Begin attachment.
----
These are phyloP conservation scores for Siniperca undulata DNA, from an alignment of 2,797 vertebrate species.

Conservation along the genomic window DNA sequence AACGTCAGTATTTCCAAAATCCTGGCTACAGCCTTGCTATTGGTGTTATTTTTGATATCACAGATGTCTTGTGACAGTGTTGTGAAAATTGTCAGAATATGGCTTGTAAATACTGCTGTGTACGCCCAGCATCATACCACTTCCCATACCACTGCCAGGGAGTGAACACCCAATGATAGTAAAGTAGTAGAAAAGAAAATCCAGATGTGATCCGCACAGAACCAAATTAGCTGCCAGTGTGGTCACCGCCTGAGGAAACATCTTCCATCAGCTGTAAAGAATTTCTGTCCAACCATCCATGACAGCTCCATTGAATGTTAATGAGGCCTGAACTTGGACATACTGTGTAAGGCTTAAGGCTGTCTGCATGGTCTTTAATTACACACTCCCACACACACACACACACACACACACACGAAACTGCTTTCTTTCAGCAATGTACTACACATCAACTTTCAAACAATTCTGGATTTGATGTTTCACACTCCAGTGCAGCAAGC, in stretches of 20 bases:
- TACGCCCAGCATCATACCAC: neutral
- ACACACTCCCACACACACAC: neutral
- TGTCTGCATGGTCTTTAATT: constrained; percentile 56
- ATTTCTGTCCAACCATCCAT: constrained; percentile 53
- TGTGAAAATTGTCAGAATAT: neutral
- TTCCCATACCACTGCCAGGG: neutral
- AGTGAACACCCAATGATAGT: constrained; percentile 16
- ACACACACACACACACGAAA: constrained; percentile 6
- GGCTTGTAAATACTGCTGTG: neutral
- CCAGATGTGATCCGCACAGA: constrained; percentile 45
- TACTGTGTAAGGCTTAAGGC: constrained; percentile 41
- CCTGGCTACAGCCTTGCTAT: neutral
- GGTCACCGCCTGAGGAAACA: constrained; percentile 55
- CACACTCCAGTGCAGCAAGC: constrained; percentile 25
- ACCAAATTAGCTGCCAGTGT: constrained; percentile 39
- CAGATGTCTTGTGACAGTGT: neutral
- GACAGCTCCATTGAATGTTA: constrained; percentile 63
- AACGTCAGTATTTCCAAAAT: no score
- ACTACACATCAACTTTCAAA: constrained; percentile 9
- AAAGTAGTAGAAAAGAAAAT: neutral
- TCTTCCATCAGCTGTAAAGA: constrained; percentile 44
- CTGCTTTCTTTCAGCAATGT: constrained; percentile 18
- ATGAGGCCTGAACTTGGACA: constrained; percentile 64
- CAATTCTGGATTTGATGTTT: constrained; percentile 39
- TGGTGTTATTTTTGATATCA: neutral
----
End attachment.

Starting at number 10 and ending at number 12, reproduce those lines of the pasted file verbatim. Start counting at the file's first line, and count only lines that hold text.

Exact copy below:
- ACACACACACACACACGAAA: constrained; percentile 6
- GGCTTGTAAATACTGCTGTG: neutral
- CCAGATGTGATCCGCACAGA: constrained; percentile 45